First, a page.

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New body to protect vulnerable adults and children

A new body has been set up to help prevent unsuitable people from working with vulnerable adults and children, reports UNISON’s Sarah Peters

From March 2010, if you work or volunteer with children or vulnerable adults in England, Wales and Northern Ireland, you will have to register with the new Independent Safeguarding Authority (ISA). A similar scheme is also planned in Scotland.

The development follows the findings of the Bichard inquiry, undertaken after the murders of two 10-year-old girls by a school caretaker in 2002 in Soham, Cambridgeshire. The ISA has been set up to replace List 99 - for staff working within education, the Protection of Vulnerable Adults and the Protection of Children Act lists. Unlike previous schemes, its register will be a ‘positive’ list, so anyone wanting to work or volunteer within the relevant fields must be on it.

That means over 11 million people will be required to register with the ISA - a massive undertaking. You will have to register if you come into regular contact with children or vulnerable adults - including older people, sick people and prisoners - or deal with sensitive education, health and social care records.

Many members of the wider healthcare team will need to be ISA-registered, including nurses, HCAs, ambulance crews, caretakers, cleaners and office staff. It will also apply to self-employed people or volunteers who work with vulnerable groups, such as childminders and swimming instructors.

If you are in paid work registration will cost £64 in England and Wales, and £58 in Northern Ireland. This one-off payment will cover your whole career in that field. Those involved only in unpaid voluntary activity in England and Wales or specified voluntary organisations in Northern Ireland and Scotland will be exempt from payment, but will still have to register.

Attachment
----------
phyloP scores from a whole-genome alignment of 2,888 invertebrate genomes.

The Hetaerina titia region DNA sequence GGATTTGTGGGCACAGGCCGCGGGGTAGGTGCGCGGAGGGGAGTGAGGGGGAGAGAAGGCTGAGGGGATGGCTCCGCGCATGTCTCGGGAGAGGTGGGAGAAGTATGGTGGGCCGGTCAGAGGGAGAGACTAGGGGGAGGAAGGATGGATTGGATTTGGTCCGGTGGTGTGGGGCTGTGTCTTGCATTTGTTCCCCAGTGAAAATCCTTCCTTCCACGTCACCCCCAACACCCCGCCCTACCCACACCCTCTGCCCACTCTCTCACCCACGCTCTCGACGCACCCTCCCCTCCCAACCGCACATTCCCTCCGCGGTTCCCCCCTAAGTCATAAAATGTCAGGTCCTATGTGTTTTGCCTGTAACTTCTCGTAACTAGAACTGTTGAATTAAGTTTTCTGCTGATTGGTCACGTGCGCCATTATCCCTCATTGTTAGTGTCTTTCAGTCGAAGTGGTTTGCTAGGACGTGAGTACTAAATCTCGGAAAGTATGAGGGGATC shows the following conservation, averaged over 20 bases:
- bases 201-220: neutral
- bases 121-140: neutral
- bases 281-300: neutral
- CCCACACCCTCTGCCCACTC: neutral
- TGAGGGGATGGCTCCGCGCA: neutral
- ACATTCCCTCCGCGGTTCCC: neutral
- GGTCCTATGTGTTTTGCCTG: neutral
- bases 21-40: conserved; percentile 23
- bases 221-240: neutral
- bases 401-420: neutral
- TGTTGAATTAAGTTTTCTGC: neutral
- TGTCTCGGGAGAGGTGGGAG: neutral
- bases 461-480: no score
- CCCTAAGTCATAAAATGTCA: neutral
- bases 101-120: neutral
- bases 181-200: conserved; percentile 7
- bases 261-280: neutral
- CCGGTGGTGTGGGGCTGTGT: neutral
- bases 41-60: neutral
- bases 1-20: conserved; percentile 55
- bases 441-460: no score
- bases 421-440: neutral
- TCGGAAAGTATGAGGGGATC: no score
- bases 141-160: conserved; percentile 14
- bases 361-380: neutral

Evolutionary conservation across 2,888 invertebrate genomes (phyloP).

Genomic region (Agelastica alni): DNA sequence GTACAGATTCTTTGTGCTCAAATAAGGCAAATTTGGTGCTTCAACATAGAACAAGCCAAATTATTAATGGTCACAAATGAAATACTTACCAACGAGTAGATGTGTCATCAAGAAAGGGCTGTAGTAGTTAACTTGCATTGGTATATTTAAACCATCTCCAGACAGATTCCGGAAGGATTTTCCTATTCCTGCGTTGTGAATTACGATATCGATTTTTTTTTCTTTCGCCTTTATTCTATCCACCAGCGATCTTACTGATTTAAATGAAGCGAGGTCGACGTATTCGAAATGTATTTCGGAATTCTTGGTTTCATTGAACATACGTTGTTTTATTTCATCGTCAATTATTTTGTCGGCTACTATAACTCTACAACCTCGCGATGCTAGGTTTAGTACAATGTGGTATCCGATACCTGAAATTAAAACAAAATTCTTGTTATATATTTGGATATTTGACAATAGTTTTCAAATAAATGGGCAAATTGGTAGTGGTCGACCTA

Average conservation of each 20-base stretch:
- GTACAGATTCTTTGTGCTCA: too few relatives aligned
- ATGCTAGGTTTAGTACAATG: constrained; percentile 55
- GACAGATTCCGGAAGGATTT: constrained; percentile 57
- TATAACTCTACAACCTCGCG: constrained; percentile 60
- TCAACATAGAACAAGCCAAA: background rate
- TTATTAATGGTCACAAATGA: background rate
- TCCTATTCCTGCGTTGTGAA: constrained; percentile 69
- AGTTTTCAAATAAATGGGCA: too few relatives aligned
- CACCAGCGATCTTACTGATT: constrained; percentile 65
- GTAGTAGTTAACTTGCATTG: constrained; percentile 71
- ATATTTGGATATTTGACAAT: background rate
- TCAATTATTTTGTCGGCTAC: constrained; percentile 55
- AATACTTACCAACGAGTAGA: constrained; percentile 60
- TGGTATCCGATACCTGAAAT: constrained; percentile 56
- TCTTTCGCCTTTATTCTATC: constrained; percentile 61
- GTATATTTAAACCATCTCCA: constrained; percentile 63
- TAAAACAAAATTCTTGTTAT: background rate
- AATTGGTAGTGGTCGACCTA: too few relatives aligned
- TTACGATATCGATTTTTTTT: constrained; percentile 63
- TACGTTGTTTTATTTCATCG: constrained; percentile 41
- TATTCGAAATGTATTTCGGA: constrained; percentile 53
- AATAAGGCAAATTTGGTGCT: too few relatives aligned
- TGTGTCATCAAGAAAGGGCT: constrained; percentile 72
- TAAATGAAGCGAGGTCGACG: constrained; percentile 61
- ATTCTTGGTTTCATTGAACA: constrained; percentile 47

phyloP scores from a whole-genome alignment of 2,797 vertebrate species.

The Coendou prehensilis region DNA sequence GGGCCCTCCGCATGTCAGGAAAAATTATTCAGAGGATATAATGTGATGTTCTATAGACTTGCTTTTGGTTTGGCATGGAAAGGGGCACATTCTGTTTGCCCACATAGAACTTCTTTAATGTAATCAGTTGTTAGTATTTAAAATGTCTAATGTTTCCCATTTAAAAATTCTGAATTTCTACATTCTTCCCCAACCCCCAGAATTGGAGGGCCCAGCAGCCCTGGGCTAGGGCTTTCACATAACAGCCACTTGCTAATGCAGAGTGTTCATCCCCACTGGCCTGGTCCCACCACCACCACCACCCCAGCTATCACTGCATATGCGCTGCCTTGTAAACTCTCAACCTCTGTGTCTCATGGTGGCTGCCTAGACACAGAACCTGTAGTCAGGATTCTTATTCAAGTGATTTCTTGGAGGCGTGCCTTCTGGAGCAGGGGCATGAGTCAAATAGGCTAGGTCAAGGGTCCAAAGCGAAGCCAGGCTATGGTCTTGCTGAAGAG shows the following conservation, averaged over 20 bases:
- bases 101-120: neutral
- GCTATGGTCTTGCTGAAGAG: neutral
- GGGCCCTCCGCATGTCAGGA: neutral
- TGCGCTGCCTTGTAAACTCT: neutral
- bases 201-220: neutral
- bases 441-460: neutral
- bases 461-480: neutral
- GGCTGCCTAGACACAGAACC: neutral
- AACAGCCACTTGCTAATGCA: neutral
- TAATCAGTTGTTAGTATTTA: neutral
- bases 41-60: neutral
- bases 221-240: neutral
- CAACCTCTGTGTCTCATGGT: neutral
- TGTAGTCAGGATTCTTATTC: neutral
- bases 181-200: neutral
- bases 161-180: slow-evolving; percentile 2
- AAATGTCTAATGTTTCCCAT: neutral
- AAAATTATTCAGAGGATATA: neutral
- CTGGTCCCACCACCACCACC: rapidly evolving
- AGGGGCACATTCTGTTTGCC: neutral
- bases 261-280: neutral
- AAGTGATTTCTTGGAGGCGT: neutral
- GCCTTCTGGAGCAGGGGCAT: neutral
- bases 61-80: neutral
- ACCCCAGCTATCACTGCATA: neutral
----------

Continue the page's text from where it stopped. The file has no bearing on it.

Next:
Trade unions such as UNISON support protection of the public, particularly children and vulnerable adults. However, there are issues around the cost and process of registering and the transparency of the appeal mechanism for people deemed unsuitable to go on the register.

Most people who will have to register are women, many part-time, many low paid - and many the sole earners in their family. The cost of registration will be a significant proportion of their income.

Since registration will become a condition of work, UNISON believes employers should bear the cost of registration.

Lucia McKeever, a HCA from Armagh, says: ‘I’m a firm believer in patient care and public protection but as the main breadwinner in my household I’m worried that paying a registration fee will leave my family out of pocket. There is a danger we may lose good staff because they cannot afford to foot the bill for this new scheme.’

Many healthcare staff already pay to be on a professional register, such as the NMC or the Health Professions Council and face having to pay twice. It is not yet clear how the ISA will co-operate with existing regulators, raising additional concerns over potential double regulation for almost three million public service workers.

Eric Roberts, UNISON branch secretary and technician from London Ambulance Service is apprehensive:
‘Safeguarding is an important issue for both service users and staff. Professional healthcare workers must be accountable, but this new system is confusing. We will be answerable to two organisations, the regulator and the ISA. It seems a nonsense that the taxpayer will have to fund two separate investigations that could result in different outcomes.’

People starting work or moving jobs will be the first to go through the scheme, followed by the rest of the workforce over the next five years. From March 2010 anyone applying or changing jobs to work with children or vulnerable adults must be ISA registered - this had been planned for October 2009 but was recently rescheduled. It’s now believed to be coming into effect in the summer of 2010. Existing workers and volunteers will then be gradually placed on the register.